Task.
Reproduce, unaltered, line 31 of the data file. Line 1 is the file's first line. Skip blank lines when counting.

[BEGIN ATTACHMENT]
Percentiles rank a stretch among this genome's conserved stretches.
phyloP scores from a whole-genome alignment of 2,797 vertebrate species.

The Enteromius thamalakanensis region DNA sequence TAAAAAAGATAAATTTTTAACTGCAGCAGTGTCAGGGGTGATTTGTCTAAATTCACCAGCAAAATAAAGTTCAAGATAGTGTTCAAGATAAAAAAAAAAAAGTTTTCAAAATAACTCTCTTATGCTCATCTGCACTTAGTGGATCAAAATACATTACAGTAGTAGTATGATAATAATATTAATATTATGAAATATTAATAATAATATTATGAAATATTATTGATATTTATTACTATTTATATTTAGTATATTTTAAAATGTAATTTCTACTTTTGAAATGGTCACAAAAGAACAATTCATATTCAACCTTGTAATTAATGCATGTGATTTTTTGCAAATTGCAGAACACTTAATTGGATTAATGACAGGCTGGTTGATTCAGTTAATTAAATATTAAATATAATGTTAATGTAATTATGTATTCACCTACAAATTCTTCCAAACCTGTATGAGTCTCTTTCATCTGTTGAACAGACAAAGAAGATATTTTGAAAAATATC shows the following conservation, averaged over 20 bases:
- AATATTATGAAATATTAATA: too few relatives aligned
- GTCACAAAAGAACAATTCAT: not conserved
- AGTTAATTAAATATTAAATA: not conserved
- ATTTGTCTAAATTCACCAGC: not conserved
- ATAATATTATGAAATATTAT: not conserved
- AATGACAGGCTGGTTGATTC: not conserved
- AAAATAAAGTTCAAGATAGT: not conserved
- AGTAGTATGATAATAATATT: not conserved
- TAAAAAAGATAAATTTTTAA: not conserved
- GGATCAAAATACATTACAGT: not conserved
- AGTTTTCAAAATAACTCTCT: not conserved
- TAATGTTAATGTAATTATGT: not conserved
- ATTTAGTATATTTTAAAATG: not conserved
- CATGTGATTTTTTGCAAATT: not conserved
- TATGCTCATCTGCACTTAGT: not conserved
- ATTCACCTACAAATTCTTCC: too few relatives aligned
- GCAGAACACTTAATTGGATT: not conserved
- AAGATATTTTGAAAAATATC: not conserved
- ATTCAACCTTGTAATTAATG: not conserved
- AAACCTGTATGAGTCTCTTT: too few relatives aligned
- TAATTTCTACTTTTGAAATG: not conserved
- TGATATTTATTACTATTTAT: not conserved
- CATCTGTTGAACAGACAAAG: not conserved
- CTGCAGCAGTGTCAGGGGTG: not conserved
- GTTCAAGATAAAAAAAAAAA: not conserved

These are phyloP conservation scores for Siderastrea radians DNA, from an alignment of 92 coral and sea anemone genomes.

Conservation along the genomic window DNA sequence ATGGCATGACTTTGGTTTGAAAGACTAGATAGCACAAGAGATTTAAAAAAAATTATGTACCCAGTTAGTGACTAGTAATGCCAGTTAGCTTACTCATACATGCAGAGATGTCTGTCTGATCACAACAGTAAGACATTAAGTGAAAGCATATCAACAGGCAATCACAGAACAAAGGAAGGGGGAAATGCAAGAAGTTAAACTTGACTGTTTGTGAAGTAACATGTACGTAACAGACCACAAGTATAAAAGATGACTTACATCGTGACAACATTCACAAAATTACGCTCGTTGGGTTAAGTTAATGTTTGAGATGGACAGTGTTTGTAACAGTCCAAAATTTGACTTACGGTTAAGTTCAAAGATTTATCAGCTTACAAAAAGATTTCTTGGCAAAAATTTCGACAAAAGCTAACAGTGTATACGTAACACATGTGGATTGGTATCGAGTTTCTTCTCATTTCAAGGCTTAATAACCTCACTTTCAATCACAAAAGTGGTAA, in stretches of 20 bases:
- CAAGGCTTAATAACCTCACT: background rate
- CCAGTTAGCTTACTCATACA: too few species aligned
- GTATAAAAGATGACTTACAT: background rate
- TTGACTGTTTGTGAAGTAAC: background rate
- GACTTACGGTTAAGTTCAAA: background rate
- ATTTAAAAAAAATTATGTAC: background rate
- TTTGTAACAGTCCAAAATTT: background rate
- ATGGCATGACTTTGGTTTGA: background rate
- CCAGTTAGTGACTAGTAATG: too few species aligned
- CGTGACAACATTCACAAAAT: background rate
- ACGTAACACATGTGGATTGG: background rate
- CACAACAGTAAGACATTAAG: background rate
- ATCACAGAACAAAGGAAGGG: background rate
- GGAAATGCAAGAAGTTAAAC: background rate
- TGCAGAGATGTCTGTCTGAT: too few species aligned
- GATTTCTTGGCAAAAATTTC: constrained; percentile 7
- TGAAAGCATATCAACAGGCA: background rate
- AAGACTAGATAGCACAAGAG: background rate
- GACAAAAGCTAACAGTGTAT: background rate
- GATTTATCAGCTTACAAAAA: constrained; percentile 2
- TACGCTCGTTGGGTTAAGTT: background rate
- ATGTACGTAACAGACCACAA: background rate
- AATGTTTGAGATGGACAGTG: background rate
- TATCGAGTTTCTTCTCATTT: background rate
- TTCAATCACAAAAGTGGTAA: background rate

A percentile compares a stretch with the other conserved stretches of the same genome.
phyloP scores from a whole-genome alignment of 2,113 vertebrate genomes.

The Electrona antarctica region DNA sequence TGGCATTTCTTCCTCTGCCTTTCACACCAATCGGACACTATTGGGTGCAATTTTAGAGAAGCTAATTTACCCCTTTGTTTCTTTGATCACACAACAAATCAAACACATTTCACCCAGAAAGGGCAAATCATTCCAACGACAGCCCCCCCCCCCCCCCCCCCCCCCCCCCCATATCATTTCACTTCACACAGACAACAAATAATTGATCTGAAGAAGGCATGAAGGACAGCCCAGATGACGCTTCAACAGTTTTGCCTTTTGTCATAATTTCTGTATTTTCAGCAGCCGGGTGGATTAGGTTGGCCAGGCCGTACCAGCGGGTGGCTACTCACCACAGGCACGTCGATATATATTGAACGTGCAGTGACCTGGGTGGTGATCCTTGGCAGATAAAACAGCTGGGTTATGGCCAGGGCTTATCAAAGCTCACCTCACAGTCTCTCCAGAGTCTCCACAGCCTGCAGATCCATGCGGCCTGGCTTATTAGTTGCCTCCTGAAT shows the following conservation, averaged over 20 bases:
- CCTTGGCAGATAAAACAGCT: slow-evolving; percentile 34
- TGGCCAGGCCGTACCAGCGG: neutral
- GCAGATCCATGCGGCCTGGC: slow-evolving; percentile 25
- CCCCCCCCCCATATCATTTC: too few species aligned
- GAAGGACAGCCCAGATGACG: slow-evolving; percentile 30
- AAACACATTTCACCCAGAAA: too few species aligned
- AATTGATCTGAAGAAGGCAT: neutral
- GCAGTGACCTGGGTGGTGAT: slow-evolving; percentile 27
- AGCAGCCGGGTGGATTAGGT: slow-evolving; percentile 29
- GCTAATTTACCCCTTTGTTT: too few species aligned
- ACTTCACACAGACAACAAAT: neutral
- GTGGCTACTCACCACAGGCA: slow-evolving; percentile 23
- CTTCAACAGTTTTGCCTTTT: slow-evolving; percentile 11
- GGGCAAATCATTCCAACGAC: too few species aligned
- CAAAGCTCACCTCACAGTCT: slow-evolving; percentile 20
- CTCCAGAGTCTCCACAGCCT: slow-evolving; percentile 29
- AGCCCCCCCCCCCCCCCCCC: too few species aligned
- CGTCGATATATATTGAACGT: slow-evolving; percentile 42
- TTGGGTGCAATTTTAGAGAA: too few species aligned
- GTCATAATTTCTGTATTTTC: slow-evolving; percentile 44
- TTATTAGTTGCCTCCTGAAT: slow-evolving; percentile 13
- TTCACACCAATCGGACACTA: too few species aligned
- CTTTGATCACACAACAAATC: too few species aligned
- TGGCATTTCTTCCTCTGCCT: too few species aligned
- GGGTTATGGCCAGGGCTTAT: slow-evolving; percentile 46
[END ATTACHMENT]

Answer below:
- CAAGGCTTAATAACCTCACT: background rate